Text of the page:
Manage Conflict: The Six Skills
Today on the Gottman Relationship Blog, we continue the discussion of Manage Conflict by introducing Dr. Gottman’s six skills of conflict management.
Many of us connect all too well with comedian Mitch Hedberg’s feelings when he quips, “I got in an argument with a girlfriend inside of a tent. That’s a bad place for an argument, because I tried to walk out, and had to slam the flap!”
While his commentary on the frustrations all couples feel in the face of conflict may hit close to home, or deeply amuse us, we know that problems in real relationships are rarely solved through stand-up comedy. In the interest of finding more constructive solutions, we would like to direct you to a different quote, that lovely old adage: Love is saying “I feel differently” instead of “you’re wrong.”
Managing vs. Resolving Conflict in Relationships: The Blueprints for Success
In The Seven Principles for Making Marriage Work, Dr. John Gottman’s research proves that 69% of problems in a relationship are unsolvable. These may be things like personality traits your partner has that rub you the wrong way, or long-standing issues around spending and saving money. Their research findings emphasize the idea that couples must learn to manage conflict rather than avoid or attempt to eliminate it.
Trying to solve unsolvable problems is counterproductive, and no couple will ever completely eliminate them. However, discussing them is constructive and provides a positive opportunity for understanding and growth. Let’s look at three “conflict blueprints” to help you and your partner constructively manage conflict around unsolvable problems.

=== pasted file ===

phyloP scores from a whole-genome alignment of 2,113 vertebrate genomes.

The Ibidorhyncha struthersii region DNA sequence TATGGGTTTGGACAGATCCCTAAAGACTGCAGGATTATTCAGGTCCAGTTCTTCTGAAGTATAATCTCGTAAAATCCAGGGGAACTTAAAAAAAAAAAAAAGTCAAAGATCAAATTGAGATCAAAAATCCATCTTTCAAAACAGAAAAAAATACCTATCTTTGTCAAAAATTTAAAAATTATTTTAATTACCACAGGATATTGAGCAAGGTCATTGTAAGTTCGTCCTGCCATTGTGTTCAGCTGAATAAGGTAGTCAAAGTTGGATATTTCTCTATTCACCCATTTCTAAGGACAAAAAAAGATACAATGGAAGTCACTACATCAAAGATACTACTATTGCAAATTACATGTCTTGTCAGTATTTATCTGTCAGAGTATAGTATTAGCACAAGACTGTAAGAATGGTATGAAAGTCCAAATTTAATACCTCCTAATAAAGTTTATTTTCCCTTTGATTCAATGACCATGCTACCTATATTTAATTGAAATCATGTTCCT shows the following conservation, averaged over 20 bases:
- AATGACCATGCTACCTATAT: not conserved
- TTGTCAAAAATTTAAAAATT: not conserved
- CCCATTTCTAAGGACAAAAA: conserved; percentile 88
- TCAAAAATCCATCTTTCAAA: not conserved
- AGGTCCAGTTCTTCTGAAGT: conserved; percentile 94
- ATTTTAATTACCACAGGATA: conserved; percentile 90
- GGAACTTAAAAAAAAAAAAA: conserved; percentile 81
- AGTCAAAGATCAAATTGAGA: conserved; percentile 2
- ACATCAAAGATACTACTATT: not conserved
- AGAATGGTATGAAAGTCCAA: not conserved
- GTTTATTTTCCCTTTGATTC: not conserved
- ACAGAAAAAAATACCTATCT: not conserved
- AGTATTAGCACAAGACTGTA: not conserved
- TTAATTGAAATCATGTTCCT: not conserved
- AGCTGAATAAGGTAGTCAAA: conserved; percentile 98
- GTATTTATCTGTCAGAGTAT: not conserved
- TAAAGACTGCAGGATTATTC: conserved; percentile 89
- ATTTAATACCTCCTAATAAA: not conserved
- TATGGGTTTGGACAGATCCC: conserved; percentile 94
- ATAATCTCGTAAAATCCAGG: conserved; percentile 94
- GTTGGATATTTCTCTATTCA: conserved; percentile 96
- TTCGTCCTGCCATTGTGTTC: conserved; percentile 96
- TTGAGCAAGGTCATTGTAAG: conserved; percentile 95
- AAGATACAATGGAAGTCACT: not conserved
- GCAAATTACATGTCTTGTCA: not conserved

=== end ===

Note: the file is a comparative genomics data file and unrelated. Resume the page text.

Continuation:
5 Steps to Fight Better if Your Relationship is Worth Fighting For
Conflict is inevitable in every relationship. Psychologist Dan Wile says it best in his book After the Honeymoon: “When choosing a long-term partner, you will inevitably be choosing a particular set of unresolvable problems.” However, Dr. Gottman has found that nearly 1/3 of all conflicts can be resolved with the right approach.
The popular approach to conflict resolution, advocated by many marriage therapists, is to put yourself in your partner’s shoes, listen to what they say, and communicate with empathy that you understand their perspective. It’s a decent method if you can do it.
But most couples can’t. Even happily married couples. After studying couples for the last 40 years, Dr. John Gottman has recognized that even happy couples do not follow the experts’ rules of communication.
By studying what these couples did, Dr. Gottman developed a new model for solving your solvable problems in an intimate relationship.